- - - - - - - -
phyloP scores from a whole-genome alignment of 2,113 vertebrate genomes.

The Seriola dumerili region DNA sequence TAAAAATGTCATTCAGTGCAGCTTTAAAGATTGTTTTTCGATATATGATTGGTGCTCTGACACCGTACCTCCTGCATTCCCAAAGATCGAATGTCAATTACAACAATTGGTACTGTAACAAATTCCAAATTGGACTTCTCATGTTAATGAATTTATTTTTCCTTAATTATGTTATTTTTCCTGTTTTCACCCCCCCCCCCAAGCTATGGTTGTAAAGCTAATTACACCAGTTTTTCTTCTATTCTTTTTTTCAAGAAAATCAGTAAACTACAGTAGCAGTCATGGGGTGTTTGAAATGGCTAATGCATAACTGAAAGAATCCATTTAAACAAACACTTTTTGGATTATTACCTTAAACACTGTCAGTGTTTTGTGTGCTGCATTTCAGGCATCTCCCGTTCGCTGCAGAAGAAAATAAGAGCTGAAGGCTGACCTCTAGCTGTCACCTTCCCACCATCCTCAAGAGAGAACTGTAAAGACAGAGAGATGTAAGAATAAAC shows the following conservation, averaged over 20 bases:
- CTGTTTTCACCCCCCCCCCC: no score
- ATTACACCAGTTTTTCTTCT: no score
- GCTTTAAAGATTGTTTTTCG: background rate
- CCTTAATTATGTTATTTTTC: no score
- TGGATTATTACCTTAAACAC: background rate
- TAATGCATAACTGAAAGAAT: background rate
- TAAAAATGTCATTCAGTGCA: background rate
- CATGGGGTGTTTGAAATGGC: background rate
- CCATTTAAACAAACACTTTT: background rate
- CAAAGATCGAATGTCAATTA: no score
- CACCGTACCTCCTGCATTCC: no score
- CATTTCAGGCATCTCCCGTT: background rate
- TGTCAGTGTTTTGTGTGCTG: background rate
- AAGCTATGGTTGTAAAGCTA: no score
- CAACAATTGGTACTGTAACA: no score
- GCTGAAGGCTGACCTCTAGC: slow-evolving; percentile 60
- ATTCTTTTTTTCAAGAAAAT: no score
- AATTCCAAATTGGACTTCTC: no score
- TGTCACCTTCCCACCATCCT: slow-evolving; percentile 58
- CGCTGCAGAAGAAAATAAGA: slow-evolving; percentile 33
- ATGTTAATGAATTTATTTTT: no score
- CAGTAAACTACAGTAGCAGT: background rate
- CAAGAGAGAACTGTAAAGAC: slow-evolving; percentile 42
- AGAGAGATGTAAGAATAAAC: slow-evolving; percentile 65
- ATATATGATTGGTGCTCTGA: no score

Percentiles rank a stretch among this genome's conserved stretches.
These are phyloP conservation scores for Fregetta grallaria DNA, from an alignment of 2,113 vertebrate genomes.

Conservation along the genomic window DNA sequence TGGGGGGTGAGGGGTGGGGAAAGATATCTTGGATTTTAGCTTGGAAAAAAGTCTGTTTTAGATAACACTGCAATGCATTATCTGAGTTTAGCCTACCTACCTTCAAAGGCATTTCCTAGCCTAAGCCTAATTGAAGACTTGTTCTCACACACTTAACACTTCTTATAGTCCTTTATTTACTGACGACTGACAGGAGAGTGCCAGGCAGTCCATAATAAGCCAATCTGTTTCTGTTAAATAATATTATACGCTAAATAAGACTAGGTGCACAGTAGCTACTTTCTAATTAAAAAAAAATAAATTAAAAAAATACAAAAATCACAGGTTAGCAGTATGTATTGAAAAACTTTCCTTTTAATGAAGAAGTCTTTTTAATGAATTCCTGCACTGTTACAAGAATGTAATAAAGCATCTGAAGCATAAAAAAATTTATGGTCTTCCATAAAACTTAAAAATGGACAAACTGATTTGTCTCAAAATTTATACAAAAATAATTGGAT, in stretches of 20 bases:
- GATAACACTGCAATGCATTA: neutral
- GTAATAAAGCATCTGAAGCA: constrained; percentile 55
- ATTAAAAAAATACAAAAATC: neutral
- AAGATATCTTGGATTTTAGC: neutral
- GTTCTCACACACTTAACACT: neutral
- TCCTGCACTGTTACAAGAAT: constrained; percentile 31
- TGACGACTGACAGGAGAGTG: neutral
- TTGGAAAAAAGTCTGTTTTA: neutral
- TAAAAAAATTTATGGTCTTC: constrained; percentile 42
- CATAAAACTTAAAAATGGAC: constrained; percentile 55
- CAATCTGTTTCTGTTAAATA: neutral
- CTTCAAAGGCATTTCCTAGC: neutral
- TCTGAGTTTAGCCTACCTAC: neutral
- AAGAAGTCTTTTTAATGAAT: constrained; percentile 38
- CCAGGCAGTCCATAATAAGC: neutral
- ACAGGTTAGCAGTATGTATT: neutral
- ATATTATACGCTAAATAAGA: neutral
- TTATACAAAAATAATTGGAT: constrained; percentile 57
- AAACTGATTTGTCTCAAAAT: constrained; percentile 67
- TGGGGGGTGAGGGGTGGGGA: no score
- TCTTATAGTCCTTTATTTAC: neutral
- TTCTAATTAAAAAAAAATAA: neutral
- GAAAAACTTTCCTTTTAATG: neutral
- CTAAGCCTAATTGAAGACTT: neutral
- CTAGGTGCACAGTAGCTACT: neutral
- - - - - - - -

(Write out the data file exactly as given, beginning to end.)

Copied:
phyloP scores from a whole-genome alignment of 2,113 vertebrate genomes.

The Seriola dumerili region DNA sequence TAAAAATGTCATTCAGTGCAGCTTTAAAGATTGTTTTTCGATATATGATTGGTGCTCTGACACCGTACCTCCTGCATTCCCAAAGATCGAATGTCAATTACAACAATTGGTACTGTAACAAATTCCAAATTGGACTTCTCATGTTAATGAATTTATTTTTCCTTAATTATGTTATTTTTCCTGTTTTCACCCCCCCCCCCAAGCTATGGTTGTAAAGCTAATTACACCAGTTTTTCTTCTATTCTTTTTTTCAAGAAAATCAGTAAACTACAGTAGCAGTCATGGGGTGTTTGAAATGGCTAATGCATAACTGAAAGAATCCATTTAAACAAACACTTTTTGGATTATTACCTTAAACACTGTCAGTGTTTTGTGTGCTGCATTTCAGGCATCTCCCGTTCGCTGCAGAAGAAAATAAGAGCTGAAGGCTGACCTCTAGCTGTCACCTTCCCACCATCCTCAAGAGAGAACTGTAAAGACAGAGAGATGTAAGAATAAAC shows the following conservation, averaged over 20 bases:
- CTGTTTTCACCCCCCCCCCC: no score
- ATTACACCAGTTTTTCTTCT: no score
- GCTTTAAAGATTGTTTTTCG: background rate
- CCTTAATTATGTTATTTTTC: no score
- TGGATTATTACCTTAAACAC: background rate
- TAATGCATAACTGAAAGAAT: background rate
- TAAAAATGTCATTCAGTGCA: background rate
- CATGGGGTGTTTGAAATGGC: background rate
- CCATTTAAACAAACACTTTT: background rate
- CAAAGATCGAATGTCAATTA: no score
- CACCGTACCTCCTGCATTCC: no score
- CATTTCAGGCATCTCCCGTT: background rate
- TGTCAGTGTTTTGTGTGCTG: background rate
- AAGCTATGGTTGTAAAGCTA: no score
- CAACAATTGGTACTGTAACA: no score
- GCTGAAGGCTGACCTCTAGC: slow-evolving; percentile 60
- ATTCTTTTTTTCAAGAAAAT: no score
- AATTCCAAATTGGACTTCTC: no score
- TGTCACCTTCCCACCATCCT: slow-evolving; percentile 58
- CGCTGCAGAAGAAAATAAGA: slow-evolving; percentile 33
- ATGTTAATGAATTTATTTTT: no score
- CAGTAAACTACAGTAGCAGT: background rate
- CAAGAGAGAACTGTAAAGAC: slow-evolving; percentile 42
- AGAGAGATGTAAGAATAAAC: slow-evolving; percentile 65
- ATATATGATTGGTGCTCTGA: no score

Percentiles rank a stretch among this genome's conserved stretches.
These are phyloP conservation scores for Fregetta grallaria DNA, from an alignment of 2,113 vertebrate genomes.

Conservation along the genomic window DNA sequence TGGGGGGTGAGGGGTGGGGAAAGATATCTTGGATTTTAGCTTGGAAAAAAGTCTGTTTTAGATAACACTGCAATGCATTATCTGAGTTTAGCCTACCTACCTTCAAAGGCATTTCCTAGCCTAAGCCTAATTGAAGACTTGTTCTCACACACTTAACACTTCTTATAGTCCTTTATTTACTGACGACTGACAGGAGAGTGCCAGGCAGTCCATAATAAGCCAATCTGTTTCTGTTAAATAATATTATACGCTAAATAAGACTAGGTGCACAGTAGCTACTTTCTAATTAAAAAAAAATAAATTAAAAAAATACAAAAATCACAGGTTAGCAGTATGTATTGAAAAACTTTCCTTTTAATGAAGAAGTCTTTTTAATGAATTCCTGCACTGTTACAAGAATGTAATAAAGCATCTGAAGCATAAAAAAATTTATGGTCTTCCATAAAACTTAAAAATGGACAAACTGATTTGTCTCAAAATTTATACAAAAATAATTGGAT, in stretches of 20 bases:
- GATAACACTGCAATGCATTA: neutral
- GTAATAAAGCATCTGAAGCA: constrained; percentile 55
- ATTAAAAAAATACAAAAATC: neutral
- AAGATATCTTGGATTTTAGC: neutral
- GTTCTCACACACTTAACACT: neutral
- TCCTGCACTGTTACAAGAAT: constrained; percentile 31
- TGACGACTGACAGGAGAGTG: neutral
- TTGGAAAAAAGTCTGTTTTA: neutral
- TAAAAAAATTTATGGTCTTC: constrained; percentile 42
- CATAAAACTTAAAAATGGAC: constrained; percentile 55
- CAATCTGTTTCTGTTAAATA: neutral
- CTTCAAAGGCATTTCCTAGC: neutral
- TCTGAGTTTAGCCTACCTAC: neutral
- AAGAAGTCTTTTTAATGAAT: constrained; percentile 38
- CCAGGCAGTCCATAATAAGC: neutral
- ACAGGTTAGCAGTATGTATT: neutral
- ATATTATACGCTAAATAAGA: neutral
- TTATACAAAAATAATTGGAT: constrained; percentile 57
- AAACTGATTTGTCTCAAAAT: constrained; percentile 67
- TGGGGGGTGAGGGGTGGGGA: no score
- TCTTATAGTCCTTTATTTAC: neutral
- TTCTAATTAAAAAAAAATAA: neutral
- GAAAAACTTTCCTTTTAATG: neutral
- CTAAGCCTAATTGAAGACTT: neutral
- CTAGGTGCACAGTAGCTACT: neutral